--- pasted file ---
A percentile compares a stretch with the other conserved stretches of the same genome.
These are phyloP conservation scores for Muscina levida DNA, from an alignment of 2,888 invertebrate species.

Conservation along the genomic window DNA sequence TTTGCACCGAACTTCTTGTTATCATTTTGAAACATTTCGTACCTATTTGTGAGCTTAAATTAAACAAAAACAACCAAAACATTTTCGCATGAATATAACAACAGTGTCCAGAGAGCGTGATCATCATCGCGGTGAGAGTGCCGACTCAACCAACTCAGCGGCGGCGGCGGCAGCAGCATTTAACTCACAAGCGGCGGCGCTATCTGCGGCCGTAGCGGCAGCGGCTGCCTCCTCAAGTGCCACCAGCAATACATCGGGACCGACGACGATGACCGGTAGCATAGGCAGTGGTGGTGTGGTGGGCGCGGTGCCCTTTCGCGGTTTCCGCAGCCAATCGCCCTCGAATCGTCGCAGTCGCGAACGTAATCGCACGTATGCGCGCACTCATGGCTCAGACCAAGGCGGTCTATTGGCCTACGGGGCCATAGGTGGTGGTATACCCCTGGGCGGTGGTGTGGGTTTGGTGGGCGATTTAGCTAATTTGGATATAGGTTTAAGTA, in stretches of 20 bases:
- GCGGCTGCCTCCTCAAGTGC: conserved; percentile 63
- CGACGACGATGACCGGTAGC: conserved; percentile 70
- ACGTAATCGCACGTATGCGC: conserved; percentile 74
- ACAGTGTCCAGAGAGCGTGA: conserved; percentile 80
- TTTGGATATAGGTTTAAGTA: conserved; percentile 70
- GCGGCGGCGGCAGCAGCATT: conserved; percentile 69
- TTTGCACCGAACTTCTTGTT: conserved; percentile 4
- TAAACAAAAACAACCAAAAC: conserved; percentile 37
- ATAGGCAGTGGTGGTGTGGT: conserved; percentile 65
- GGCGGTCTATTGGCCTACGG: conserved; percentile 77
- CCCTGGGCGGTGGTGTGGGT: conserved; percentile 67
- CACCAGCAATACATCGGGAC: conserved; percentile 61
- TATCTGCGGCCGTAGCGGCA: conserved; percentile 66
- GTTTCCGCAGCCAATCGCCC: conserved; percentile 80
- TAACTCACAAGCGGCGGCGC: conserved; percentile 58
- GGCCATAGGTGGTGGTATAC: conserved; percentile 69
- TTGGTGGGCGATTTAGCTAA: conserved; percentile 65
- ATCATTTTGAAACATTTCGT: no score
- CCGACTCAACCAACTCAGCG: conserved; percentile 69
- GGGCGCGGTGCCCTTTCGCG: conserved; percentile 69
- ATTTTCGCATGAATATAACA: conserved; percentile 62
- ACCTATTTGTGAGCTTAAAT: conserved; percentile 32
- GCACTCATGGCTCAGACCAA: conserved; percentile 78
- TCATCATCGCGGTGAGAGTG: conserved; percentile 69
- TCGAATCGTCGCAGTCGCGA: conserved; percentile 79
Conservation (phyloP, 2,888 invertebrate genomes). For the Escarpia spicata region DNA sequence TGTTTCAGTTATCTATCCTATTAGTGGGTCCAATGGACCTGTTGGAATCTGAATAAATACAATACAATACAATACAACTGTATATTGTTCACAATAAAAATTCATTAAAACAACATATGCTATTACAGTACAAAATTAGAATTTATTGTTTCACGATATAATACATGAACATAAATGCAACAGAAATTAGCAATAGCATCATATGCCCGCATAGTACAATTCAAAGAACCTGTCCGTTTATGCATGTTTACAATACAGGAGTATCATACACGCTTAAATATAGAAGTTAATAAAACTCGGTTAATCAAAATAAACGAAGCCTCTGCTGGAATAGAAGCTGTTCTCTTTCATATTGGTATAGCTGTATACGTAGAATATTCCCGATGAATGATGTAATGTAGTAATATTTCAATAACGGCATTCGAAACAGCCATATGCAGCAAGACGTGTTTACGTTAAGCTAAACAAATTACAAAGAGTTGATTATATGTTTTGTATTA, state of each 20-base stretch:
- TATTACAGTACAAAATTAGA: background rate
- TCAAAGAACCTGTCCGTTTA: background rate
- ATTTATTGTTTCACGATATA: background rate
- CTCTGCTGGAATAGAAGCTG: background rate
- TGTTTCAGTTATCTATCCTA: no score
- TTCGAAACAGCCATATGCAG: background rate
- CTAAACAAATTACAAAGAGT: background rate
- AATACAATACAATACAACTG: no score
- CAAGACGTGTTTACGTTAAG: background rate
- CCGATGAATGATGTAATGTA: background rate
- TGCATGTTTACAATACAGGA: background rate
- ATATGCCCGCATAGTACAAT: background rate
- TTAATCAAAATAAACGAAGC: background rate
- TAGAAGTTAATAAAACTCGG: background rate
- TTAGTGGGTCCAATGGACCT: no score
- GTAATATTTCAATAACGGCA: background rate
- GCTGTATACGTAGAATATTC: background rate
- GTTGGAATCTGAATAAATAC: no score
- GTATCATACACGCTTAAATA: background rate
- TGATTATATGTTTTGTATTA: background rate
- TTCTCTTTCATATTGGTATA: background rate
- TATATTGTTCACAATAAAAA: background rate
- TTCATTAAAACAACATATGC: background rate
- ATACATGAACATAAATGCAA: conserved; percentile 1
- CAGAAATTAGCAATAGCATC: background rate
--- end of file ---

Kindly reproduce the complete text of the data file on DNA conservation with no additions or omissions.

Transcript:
A percentile compares a stretch with the other conserved stretches of the same genome.
These are phyloP conservation scores for Muscina levida DNA, from an alignment of 2,888 invertebrate species.

Conservation along the genomic window DNA sequence TTTGCACCGAACTTCTTGTTATCATTTTGAAACATTTCGTACCTATTTGTGAGCTTAAATTAAACAAAAACAACCAAAACATTTTCGCATGAATATAACAACAGTGTCCAGAGAGCGTGATCATCATCGCGGTGAGAGTGCCGACTCAACCAACTCAGCGGCGGCGGCGGCAGCAGCATTTAACTCACAAGCGGCGGCGCTATCTGCGGCCGTAGCGGCAGCGGCTGCCTCCTCAAGTGCCACCAGCAATACATCGGGACCGACGACGATGACCGGTAGCATAGGCAGTGGTGGTGTGGTGGGCGCGGTGCCCTTTCGCGGTTTCCGCAGCCAATCGCCCTCGAATCGTCGCAGTCGCGAACGTAATCGCACGTATGCGCGCACTCATGGCTCAGACCAAGGCGGTCTATTGGCCTACGGGGCCATAGGTGGTGGTATACCCCTGGGCGGTGGTGTGGGTTTGGTGGGCGATTTAGCTAATTTGGATATAGGTTTAAGTA, in stretches of 20 bases:
- GCGGCTGCCTCCTCAAGTGC: conserved; percentile 63
- CGACGACGATGACCGGTAGC: conserved; percentile 70
- ACGTAATCGCACGTATGCGC: conserved; percentile 74
- ACAGTGTCCAGAGAGCGTGA: conserved; percentile 80
- TTTGGATATAGGTTTAAGTA: conserved; percentile 70
- GCGGCGGCGGCAGCAGCATT: conserved; percentile 69
- TTTGCACCGAACTTCTTGTT: conserved; percentile 4
- TAAACAAAAACAACCAAAAC: conserved; percentile 37
- ATAGGCAGTGGTGGTGTGGT: conserved; percentile 65
- GGCGGTCTATTGGCCTACGG: conserved; percentile 77
- CCCTGGGCGGTGGTGTGGGT: conserved; percentile 67
- CACCAGCAATACATCGGGAC: conserved; percentile 61
- TATCTGCGGCCGTAGCGGCA: conserved; percentile 66
- GTTTCCGCAGCCAATCGCCC: conserved; percentile 80
- TAACTCACAAGCGGCGGCGC: conserved; percentile 58
- GGCCATAGGTGGTGGTATAC: conserved; percentile 69
- TTGGTGGGCGATTTAGCTAA: conserved; percentile 65
- ATCATTTTGAAACATTTCGT: no score
- CCGACTCAACCAACTCAGCG: conserved; percentile 69
- GGGCGCGGTGCCCTTTCGCG: conserved; percentile 69
- ATTTTCGCATGAATATAACA: conserved; percentile 62
- ACCTATTTGTGAGCTTAAAT: conserved; percentile 32
- GCACTCATGGCTCAGACCAA: conserved; percentile 78
- TCATCATCGCGGTGAGAGTG: conserved; percentile 69
- TCGAATCGTCGCAGTCGCGA: conserved; percentile 79
Conservation (phyloP, 2,888 invertebrate genomes). For the Escarpia spicata region DNA sequence TGTTTCAGTTATCTATCCTATTAGTGGGTCCAATGGACCTGTTGGAATCTGAATAAATACAATACAATACAATACAACTGTATATTGTTCACAATAAAAATTCATTAAAACAACATATGCTATTACAGTACAAAATTAGAATTTATTGTTTCACGATATAATACATGAACATAAATGCAACAGAAATTAGCAATAGCATCATATGCCCGCATAGTACAATTCAAAGAACCTGTCCGTTTATGCATGTTTACAATACAGGAGTATCATACACGCTTAAATATAGAAGTTAATAAAACTCGGTTAATCAAAATAAACGAAGCCTCTGCTGGAATAGAAGCTGTTCTCTTTCATATTGGTATAGCTGTATACGTAGAATATTCCCGATGAATGATGTAATGTAGTAATATTTCAATAACGGCATTCGAAACAGCCATATGCAGCAAGACGTGTTTACGTTAAGCTAAACAAATTACAAAGAGTTGATTATATGTTTTGTATTA, state of each 20-base stretch:
- TATTACAGTACAAAATTAGA: background rate
- TCAAAGAACCTGTCCGTTTA: background rate
- ATTTATTGTTTCACGATATA: background rate
- CTCTGCTGGAATAGAAGCTG: background rate
- TGTTTCAGTTATCTATCCTA: no score
- TTCGAAACAGCCATATGCAG: background rate
- CTAAACAAATTACAAAGAGT: background rate
- AATACAATACAATACAACTG: no score
- CAAGACGTGTTTACGTTAAG: background rate
- CCGATGAATGATGTAATGTA: background rate
- TGCATGTTTACAATACAGGA: background rate
- ATATGCCCGCATAGTACAAT: background rate
- TTAATCAAAATAAACGAAGC: background rate
- TAGAAGTTAATAAAACTCGG: background rate
- TTAGTGGGTCCAATGGACCT: no score
- GTAATATTTCAATAACGGCA: background rate
- GCTGTATACGTAGAATATTC: background rate
- GTTGGAATCTGAATAAATAC: no score
- GTATCATACACGCTTAAATA: background rate
- TGATTATATGTTTTGTATTA: background rate
- TTCTCTTTCATATTGGTATA: background rate
- TATATTGTTCACAATAAAAA: background rate
- TTCATTAAAACAACATATGC: background rate
- ATACATGAACATAAATGCAA: conserved; percentile 1
- CAGAAATTAGCAATAGCATC: background rate